How many mutations before stem cells go kaput?

Imagine that today is your first day at a brand new job, and your new boss slaps an enormous booklet on your desk, then walks off without a word. The front of the booklet reads “HOW TO DO YOUR JOB”, and underneath in smaller print is the word accountant, and underneath that is the number…

Space aging

People have been talking about terraforming and colonizing Mars since the beginning of space travel, and in the past few years that ambition seems to have gone mainstream. But if we want to conquer the “final frontier” of space, we must first confront that other final frontier. Because, as it turns out, the problem with…

Research roundup: Muscles from the lab, and more

We know you want to keep up with the relentless march of progress, but sometimes it’s just too relentless. So why not forget all those endlessly scrolling feeds, and instead join us for a bi-weekly concentrated dose of all the most exciting developments in the field of geroscience? Here’s what’s happened in the last two weeks:…

Oxidative stress response: One of the many jobs of tumor-suppressor p53

At its most dramatic, oxidative stress can rend DNA in two and predispose cells to mutations that ultimately result in cancer. But the less bombastic effects of reactive oxygen molecules are no less damaging, as they likely play a central role in the world’s number one killer, vascular disease, causing stroke and heart attack among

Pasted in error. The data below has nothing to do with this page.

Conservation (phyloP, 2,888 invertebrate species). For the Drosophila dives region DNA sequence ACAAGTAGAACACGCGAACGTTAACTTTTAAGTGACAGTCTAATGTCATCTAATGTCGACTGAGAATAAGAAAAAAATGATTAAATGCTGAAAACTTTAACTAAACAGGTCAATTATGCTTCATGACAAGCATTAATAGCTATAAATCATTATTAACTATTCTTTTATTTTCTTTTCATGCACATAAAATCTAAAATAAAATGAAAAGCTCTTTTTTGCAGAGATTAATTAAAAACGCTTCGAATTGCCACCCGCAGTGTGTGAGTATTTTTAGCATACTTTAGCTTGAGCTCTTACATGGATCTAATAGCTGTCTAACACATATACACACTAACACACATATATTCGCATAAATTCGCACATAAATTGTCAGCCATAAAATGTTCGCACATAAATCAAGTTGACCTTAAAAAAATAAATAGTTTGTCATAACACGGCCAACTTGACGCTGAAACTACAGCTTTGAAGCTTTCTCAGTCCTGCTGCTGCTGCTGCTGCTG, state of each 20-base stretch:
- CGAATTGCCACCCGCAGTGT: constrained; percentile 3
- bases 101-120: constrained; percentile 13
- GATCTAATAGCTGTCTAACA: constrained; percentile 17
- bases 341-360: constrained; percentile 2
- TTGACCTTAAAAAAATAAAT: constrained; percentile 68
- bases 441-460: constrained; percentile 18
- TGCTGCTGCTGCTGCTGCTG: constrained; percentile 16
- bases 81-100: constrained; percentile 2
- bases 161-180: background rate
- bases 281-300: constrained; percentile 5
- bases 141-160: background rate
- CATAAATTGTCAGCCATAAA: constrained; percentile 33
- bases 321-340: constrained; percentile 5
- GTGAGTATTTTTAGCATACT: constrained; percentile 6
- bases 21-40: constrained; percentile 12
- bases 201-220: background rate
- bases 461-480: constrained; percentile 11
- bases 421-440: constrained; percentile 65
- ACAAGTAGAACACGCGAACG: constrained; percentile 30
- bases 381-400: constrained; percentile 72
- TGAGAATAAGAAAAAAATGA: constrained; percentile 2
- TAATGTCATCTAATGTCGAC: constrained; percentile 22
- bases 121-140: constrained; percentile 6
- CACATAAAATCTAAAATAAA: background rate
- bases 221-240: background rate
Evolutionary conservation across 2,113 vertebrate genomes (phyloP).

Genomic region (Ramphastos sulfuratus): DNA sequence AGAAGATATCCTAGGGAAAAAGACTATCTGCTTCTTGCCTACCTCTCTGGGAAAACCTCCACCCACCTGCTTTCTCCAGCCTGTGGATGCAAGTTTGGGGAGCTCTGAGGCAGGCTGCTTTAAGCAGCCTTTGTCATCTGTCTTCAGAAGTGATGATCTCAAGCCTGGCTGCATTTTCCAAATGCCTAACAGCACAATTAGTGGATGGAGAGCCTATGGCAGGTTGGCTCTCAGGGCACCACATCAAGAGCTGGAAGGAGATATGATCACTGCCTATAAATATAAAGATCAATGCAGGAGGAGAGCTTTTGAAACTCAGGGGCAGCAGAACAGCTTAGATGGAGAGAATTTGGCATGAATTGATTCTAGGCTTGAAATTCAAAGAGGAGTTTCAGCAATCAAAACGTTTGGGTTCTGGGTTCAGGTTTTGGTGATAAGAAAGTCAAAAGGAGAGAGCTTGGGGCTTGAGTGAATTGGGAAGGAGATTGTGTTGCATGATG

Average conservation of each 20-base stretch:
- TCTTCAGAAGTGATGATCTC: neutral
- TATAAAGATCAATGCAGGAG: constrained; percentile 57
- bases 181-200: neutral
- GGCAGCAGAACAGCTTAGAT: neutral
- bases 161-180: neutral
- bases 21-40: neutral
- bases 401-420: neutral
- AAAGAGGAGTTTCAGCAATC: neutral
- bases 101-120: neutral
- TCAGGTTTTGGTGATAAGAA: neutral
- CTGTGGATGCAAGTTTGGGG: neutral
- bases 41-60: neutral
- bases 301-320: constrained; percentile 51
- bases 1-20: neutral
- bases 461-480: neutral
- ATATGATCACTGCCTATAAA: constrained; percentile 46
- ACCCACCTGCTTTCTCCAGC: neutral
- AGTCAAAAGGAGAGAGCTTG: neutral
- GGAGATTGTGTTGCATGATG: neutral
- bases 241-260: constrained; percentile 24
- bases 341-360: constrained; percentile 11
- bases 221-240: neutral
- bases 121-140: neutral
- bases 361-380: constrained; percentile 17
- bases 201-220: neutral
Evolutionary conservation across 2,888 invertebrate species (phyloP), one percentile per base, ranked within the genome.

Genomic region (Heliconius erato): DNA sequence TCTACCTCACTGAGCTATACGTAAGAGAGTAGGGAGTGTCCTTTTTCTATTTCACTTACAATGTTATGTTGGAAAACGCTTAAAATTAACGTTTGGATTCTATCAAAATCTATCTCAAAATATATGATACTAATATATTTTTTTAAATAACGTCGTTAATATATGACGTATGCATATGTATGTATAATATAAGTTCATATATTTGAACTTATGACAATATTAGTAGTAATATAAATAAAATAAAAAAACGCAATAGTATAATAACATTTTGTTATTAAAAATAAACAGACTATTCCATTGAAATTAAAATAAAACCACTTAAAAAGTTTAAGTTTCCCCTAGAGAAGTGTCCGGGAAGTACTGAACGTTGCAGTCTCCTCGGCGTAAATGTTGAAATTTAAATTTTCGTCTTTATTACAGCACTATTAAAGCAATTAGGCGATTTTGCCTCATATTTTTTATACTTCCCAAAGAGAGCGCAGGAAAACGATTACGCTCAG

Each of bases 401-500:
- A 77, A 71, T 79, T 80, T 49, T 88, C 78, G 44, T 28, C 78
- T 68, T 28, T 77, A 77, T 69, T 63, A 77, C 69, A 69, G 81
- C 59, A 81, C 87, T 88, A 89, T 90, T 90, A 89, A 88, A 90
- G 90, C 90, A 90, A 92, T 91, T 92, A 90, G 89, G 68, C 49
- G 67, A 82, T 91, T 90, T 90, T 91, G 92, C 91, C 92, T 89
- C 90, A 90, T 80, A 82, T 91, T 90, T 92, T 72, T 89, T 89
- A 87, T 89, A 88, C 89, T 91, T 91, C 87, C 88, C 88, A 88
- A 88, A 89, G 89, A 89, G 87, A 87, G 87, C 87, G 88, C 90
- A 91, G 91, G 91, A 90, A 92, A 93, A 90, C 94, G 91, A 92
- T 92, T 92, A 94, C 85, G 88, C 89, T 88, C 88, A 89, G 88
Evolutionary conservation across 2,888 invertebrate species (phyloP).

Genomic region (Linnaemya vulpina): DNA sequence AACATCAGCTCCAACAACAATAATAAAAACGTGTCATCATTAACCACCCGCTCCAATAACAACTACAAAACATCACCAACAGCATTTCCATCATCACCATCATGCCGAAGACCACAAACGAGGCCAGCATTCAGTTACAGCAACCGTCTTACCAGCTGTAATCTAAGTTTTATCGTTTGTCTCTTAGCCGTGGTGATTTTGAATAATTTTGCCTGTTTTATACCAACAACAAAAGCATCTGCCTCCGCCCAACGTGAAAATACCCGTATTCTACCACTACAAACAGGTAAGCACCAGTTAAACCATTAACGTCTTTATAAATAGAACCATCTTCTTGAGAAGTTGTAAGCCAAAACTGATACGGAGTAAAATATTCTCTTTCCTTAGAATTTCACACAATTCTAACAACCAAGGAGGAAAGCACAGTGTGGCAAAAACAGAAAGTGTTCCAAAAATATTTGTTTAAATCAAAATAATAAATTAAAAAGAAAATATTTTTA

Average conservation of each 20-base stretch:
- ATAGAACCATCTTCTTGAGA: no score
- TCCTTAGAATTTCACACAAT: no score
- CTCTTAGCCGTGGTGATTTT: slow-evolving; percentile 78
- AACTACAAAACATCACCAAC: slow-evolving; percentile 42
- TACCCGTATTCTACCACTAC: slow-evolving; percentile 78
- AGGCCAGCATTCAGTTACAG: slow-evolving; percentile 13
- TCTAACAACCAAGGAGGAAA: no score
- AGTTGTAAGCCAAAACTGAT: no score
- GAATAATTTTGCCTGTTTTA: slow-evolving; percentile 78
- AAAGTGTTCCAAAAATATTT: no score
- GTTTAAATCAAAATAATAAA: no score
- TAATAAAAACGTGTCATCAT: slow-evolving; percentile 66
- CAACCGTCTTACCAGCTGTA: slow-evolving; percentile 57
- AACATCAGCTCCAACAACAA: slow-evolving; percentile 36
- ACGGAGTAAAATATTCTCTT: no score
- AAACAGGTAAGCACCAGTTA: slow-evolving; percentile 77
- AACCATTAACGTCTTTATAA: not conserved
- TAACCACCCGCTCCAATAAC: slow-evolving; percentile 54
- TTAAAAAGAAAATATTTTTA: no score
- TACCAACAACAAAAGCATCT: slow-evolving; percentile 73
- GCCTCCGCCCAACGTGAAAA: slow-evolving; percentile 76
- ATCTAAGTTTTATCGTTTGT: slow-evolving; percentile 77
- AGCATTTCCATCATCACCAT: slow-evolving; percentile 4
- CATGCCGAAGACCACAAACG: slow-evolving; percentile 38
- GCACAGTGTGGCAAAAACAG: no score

Research roundup: The importance of energy in Alzheimer’s, and more

Since the world of Alzheimer’s therapeutics hasn’t seen much practical benefit from targeting harmful proteins like amyloid-beta, maybe other approaches like targeting dysfunctional mitochondria are worth exploring in more depth. Apparently, improving mitochondrial function can decrease plaque burden and improve cognition in a mouse model. Why do cancer survivors have shorter lifespans than the rest

The Hallmarks of Aging: Telomere Attrition

Part of the Hallmarks of Aging series. What–and why–are telomeres? The chromosomes that store your genetic information are capped at each end by a telomere–a specific DNA sequence, repeated thousands of times. This sequence serves two purposes: it protects the coding regions of the chromosomes from damage, and it provides a “clock” that measures the…

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